A plan to regain the route and historical memory of the Rec ComtalCovering a distance of nearly 13 kilometres, the ancient Medieval channel supplied the city with water between the 10th and 20th centuries. Barcelona City Council is seeking to regain the environment along the Rec Comtal, conserving its historical memory through thirty measures relating to planning, landscape and heritage. Notable steps include the creation of new spaces along the channel as points of interest, knowledge and interpretation. The water channel is a way of understanding the social and economic development of the city over the last thousand years.
The actions proposed in the master plan from Barcelona City Council are designed to regain the channel as a green infrastructure with an urban path along its route, much of which is hidden below ground. Nine spaces will be created for people to use and for promoting knowledge and the historical interpretation of the Rec Comtal. These steps include the recovery and greening up of the former Plaça del Molí de les Basses, in Ciutat Vella, and the transformation of the Parc del Molí, in Sant Andreu, to preserve the archaeological remains and create an aquatic garden.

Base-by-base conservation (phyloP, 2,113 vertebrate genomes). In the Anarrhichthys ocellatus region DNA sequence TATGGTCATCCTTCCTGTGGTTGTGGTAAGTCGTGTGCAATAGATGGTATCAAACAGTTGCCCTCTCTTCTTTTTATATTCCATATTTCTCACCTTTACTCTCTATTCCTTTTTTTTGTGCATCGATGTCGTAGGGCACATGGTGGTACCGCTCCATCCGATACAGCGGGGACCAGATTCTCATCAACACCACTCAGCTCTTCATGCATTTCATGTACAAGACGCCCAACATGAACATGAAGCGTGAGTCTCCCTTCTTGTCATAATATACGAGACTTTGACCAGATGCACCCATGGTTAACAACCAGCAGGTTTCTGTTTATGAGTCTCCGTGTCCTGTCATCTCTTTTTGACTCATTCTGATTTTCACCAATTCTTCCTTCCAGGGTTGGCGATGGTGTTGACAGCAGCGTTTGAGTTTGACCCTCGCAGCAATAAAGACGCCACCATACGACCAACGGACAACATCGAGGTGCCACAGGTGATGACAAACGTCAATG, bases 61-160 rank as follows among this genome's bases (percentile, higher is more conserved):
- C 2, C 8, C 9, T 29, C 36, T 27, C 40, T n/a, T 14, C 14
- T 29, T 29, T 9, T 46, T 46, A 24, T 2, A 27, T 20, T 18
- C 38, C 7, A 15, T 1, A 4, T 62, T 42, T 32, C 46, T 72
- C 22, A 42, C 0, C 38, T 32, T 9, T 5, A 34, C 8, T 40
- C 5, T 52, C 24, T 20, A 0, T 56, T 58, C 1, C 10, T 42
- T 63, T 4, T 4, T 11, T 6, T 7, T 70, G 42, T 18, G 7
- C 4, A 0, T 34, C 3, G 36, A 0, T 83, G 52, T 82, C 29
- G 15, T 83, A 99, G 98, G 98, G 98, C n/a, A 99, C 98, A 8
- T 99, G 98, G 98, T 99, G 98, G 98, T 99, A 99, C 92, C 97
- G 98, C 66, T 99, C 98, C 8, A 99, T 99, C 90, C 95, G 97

The plan also envisages the application of heritage criteria in the buildings constructed along the old route of the water channel. The goal is to preserve any heritage elements of the Medieval channel in any building work there.
A thousand years of history
The Rec Comtal was an open water channel built in the 10th century, in the times of Count Miró I. It ran from Montcada i Reixac and crossed the whole city, making its way through the districts of Nou Barris, Sant Andreu, Sant Martí, L’Eixample and Ciutat Vella before reaching the sea. Covering a distance of nearly 13 kilometres, the channel was used for watering, powering mills and later on, supplying the textile industries in Sant Andreu.